He's going to join me, next.
BANFIELD: What happened to Malaysia Air Flight 370? It's been missing for six days. We're not any closer to any definitive answers, but there are sure a lot of theories floating out there, like the plane crashed or it went on something called a ghost flight.
And some of the more bizarre theories, conspiracy theorists say aliens or perhaps the illuminati and maybe a Bermuda Triangle may be afoot, even clairvoyance have weighed in on the possible outcome. It hasn't yielded anything. One thing we do know for sure is that the plane is simply missing. Former FAA investigator David Soucie is here to dig a little deeper. He joins Richard Quest, our aviation expert here at CNN as well.
First of all, David, thank you for coming. Why so much conflicting information?
DAVID SOUCIE, FORMER FAA INVESTIGATOR: Everybody wants to get a handle on something right now. No one has an answer, so they're going to try to put one on it. So that creates all kinds of assumptions. And when you look at this primary radar issues that are coming back and -- which doesn't provide us any information other than the fact there was something flying out there.
BANFIELD: Something you wrote that really sort of - I don't think I'd heard this before, granted I may not have caught all of the reporting, but you wrote about emergency locating transmitters, that they - they're built to signal on impact or salt water.
SOUCIE: There's two ELTs on that aircraft. The front one, which is in the front of the aircraft, is for impact only. The one in the back is for impact and when it contacts saltwater is supposed to start transmitting a 400 megahertz frequency.
BANFIELD: Regardless of say a complete shutdown of everything mid- flight?
SOUCIE: Absolutely. It's a self-contained unit. It has its own battery. It has everything. It's individual. It can be disarmed, however. BANFIELD: So how does -- is that the only explanation why? I mean it either hit land or it's hit -- one thing we know, that plane can't fly for six days. It's down somewhere, right?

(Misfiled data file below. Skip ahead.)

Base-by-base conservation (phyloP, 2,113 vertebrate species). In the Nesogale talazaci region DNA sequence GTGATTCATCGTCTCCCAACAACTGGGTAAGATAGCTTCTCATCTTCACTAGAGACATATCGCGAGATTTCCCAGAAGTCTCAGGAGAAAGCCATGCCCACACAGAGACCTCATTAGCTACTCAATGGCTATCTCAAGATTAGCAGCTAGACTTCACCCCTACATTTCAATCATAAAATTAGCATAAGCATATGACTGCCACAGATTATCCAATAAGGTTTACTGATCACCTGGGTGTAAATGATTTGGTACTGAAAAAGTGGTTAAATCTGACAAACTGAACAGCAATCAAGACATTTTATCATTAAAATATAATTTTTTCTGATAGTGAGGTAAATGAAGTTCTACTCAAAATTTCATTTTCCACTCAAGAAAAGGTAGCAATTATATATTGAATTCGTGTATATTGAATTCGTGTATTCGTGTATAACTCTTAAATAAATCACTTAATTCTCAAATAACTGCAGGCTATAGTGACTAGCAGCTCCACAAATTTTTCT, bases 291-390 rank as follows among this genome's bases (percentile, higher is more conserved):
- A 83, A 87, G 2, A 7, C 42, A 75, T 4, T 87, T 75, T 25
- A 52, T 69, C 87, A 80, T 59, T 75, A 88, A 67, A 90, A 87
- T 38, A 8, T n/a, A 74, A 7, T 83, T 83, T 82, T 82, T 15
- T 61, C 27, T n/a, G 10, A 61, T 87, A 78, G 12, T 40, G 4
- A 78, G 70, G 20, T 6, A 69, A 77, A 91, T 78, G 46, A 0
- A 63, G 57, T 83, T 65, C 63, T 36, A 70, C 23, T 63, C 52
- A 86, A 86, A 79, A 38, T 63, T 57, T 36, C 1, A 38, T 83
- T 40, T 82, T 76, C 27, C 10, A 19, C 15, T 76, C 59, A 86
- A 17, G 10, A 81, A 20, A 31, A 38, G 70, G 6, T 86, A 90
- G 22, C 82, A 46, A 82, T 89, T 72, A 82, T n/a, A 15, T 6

SOUCIE: Right. That's correct.
BANFIELD: So if it's down somewhere, it went down and likely impacted or hit saltwater.
SOUCIE: Yes. Yes.
BANFIELD: And yet they didn't trigger.
BANFIELD: So is the only explanation of that, they were -
SOUCIE: Well -
BANFIELD: But, Richard, does this - does this - weigh in on that.
RICHARD QUEST, CNN CORRESPONDENT: They could - they could be pinging away perfectly under water. I mean we're going to be distasteful about it. If the plane had broken up or was in - had gone down, you agree, they could be pinging away perfectly under water but as yet the correct equipment for picking that up - because you can't just pick it up automatically. You have to have proper sonar that will hear it.
BANFIELD: How close? How close does one need to be before you can pick up what is supposed to be the thing that leads us to a crash site?
SOUCIE: Well, I would disagree a little bit in that the satellite systems that they use for the EPIRBs, which is the same 400 megahertz frequency, is constantly monitoring for emergency signals from ship, water, any kind of water vehicle. The water would have to be extremely deep. However, the ELT history of reliability is very poor. When it was at 121 megahertz, when they first came out, they were only about 50 percent, 53 percent reliable. Only --
BANFIELD: So we haven't replaced them with something far better?
SOUCIE: We have. We went up to 243 megahertz and now we're at 400 megahertz and that makes a lot of sense. In fact -